Spain's allies in Europe and the United States rallied behind Madrid on Friday after Catalonia's regional parliament declared independence in an escalating standoff.
Catalan MPs passed the motion by 70 votes to 10 -- in a ballot boycotted by the opposition -- in a move that threatens the stability of Spain and the European Union.
Madrid is now poised to impose direct rule on the semi-autonomous region after vowing to "restore legality".
Here is some of the reactions:
European Council President Donald Tusk said Madrid "remains our only interlocutor" following the independence vote.
"I hope the Spanish government favours force of argument, not argument of force," he tweeted.
European Commission chief Jean-Claude Juncker also warned of the danger of "more cracks" opening up in the 28-member bloc.
"We shouldn't insert ourselves into what is an internal debate for Spain, but I wouldn't want the European Union to consist of 95 member states in the future," he told journalists during a trip to French Guiana.
Brussels has for weeks insisted the standoff in Catalonia is an internal matter for key EU member Spain, resisting Catalan efforts to internationalise the issue and backing Madrid's position that the referendum was illegal.
The United States considers Catalonia an "integral part of Spain" and supports Madrid's measures to keep Spain "strong and united," the State Department said.
"The United States enjoys a great friendship and an enduring partnership with our NATO ally Spain," spokeswoman Heather Nauert said in a statement.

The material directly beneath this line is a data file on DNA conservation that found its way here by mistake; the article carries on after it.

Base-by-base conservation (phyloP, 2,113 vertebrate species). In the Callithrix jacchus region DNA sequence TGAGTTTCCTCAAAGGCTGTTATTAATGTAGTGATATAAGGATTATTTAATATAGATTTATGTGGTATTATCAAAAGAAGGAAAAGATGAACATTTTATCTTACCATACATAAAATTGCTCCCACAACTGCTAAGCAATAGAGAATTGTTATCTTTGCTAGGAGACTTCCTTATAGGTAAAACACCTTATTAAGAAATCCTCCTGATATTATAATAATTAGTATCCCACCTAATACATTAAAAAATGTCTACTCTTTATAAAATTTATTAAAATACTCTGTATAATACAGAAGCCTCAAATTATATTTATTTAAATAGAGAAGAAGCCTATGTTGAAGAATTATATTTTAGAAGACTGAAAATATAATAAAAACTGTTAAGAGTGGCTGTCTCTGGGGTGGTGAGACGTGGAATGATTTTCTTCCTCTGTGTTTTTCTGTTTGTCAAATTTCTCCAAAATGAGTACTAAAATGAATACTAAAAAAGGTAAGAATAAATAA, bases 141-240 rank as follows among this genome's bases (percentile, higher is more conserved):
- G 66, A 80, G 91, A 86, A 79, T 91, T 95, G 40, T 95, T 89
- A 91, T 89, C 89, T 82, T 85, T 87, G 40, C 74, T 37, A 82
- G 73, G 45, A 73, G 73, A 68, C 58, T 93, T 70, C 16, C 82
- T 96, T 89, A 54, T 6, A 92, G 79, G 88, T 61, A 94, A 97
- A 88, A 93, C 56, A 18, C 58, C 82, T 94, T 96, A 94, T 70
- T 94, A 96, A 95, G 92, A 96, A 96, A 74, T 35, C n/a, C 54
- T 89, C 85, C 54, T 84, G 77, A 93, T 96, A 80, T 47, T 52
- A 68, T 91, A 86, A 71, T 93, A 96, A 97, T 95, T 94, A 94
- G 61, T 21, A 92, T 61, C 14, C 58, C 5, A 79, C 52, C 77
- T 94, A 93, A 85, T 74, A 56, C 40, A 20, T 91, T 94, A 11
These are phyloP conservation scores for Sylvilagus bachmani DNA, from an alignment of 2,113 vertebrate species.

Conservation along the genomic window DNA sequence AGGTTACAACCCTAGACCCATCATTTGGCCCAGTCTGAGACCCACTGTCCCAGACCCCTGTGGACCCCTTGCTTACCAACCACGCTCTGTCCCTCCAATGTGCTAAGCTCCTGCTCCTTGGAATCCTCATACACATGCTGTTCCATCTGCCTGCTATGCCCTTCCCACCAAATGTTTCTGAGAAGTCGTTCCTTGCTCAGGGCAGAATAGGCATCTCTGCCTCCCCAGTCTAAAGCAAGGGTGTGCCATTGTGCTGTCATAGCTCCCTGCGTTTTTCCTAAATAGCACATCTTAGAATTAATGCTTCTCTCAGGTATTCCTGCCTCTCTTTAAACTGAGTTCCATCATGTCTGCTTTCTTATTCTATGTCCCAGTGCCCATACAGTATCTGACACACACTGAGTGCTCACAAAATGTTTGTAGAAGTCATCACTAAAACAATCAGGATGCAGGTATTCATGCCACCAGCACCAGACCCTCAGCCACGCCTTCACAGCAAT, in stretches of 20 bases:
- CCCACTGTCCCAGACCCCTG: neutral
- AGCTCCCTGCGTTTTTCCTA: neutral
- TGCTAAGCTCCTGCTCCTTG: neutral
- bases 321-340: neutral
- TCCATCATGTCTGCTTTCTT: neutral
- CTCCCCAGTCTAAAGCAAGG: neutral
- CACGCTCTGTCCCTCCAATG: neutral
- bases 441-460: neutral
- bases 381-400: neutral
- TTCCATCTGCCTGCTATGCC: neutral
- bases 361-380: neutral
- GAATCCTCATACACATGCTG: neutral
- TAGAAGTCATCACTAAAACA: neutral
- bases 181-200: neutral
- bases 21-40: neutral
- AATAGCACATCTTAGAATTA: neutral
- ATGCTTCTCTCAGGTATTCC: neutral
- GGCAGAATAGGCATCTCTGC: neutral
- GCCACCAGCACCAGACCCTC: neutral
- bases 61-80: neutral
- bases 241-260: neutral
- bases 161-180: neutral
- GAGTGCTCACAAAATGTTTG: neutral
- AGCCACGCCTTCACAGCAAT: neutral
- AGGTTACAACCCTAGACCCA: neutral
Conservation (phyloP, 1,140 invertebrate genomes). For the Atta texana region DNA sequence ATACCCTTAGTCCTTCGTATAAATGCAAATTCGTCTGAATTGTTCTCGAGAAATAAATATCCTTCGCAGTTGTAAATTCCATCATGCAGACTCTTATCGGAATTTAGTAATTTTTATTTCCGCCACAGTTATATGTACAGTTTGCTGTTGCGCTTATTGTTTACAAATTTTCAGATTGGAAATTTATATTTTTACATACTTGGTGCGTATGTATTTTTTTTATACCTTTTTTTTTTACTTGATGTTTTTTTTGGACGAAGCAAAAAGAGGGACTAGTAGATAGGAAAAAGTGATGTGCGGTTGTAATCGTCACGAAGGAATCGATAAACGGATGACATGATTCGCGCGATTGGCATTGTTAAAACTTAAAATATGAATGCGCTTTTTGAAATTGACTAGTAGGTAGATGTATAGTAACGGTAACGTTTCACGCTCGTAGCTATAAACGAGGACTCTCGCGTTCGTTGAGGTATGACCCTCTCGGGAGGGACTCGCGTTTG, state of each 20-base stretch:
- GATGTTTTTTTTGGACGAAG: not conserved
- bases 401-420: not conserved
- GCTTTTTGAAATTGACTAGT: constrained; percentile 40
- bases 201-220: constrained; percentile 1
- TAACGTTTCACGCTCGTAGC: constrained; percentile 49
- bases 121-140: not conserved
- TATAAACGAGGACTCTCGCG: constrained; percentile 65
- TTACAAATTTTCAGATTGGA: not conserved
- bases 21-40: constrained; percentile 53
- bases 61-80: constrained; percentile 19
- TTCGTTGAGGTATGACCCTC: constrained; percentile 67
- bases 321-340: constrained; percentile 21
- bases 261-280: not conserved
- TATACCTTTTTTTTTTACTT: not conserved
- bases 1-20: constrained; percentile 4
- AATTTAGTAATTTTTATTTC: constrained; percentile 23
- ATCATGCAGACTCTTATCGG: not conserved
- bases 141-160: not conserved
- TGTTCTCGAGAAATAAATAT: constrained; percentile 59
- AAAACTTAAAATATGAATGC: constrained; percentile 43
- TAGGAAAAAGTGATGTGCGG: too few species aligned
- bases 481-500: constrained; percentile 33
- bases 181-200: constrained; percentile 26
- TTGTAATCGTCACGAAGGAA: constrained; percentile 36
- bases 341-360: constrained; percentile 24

Germany "does not recognise" Catalonia's unilateral declaration of independence, a government spokesman said, calling for dialogue between the two sides.
"The sovereignty and territorial integrity of Spain are and always will be inviolable," spokesman Steffen Seibert said on Twitter.
"We hope that those involved will use all available opportunities for dialogue and de-escalation."
French President Emmanuel Macron said Spain's Prime Minister Mariano Rajoy had his full support.
"I have one partner in Spain, that's Prime Minister Rajoy... the rule of law prevails in Spain, with constitutional rules. He wants to ensure they are respected and he has my full support," Macron told reporters during a visit to French Guiana.
Britain "does not and will not" recognise the unilateral declaration of independence, Prime Minister Theresa May's spokesman said.
"It is based on a vote that was declared illegal by the Spanish courts. We continue to want to see the rule of law upheld, the Spanish Constitution respected, and Spanish unity preserved."
However, a minister in Scotland's independence-minded devolved government said it respected the Catalan government action.
"While Spain has the right to oppose independence, the people of Catalonia must have the ability to determine their own future." said Fiona Hyslop, Scottish Cabinet Secretary for External Affairs.
"Today’s declaration of independence came about only after repeated calls for dialogue were refused."